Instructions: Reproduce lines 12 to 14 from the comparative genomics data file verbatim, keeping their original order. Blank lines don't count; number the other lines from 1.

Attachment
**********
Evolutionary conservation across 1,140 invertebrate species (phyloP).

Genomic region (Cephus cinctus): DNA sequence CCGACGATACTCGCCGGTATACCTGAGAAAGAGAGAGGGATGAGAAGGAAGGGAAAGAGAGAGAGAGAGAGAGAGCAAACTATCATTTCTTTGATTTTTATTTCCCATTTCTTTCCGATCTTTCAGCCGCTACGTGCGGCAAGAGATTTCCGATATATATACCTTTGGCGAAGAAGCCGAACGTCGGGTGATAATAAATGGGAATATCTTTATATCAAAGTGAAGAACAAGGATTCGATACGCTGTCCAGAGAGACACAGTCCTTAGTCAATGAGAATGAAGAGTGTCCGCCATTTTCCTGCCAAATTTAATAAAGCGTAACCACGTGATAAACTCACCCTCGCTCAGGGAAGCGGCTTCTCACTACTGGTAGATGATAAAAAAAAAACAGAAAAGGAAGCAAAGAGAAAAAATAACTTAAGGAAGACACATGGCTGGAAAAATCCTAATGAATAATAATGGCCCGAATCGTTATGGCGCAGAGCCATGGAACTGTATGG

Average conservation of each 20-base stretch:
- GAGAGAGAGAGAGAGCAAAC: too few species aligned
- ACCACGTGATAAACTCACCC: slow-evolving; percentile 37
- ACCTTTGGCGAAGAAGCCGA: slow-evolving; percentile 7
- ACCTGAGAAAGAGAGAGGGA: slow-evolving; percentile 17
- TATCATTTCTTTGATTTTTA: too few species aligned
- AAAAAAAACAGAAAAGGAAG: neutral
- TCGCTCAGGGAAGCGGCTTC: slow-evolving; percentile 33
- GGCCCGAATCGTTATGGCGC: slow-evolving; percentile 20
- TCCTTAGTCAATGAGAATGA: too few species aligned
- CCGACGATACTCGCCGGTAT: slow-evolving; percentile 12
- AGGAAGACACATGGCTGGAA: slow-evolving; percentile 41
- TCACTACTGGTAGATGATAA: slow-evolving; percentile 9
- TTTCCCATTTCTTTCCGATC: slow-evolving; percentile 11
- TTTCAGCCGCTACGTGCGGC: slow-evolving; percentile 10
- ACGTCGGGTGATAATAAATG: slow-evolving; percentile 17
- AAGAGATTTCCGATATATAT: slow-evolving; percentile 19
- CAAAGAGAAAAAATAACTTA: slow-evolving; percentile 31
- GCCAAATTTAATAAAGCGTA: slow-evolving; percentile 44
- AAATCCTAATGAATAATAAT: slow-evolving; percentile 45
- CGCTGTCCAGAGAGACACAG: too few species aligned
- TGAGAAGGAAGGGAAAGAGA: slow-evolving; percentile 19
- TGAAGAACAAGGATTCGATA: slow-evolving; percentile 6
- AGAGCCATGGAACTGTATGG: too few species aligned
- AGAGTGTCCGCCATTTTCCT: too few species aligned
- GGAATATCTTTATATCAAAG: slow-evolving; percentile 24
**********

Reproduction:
- TCCTTAGTCAATGAGAATGA: too few species aligned
- CCGACGATACTCGCCGGTAT: slow-evolving; percentile 12
- AGGAAGACACATGGCTGGAA: slow-evolving; percentile 41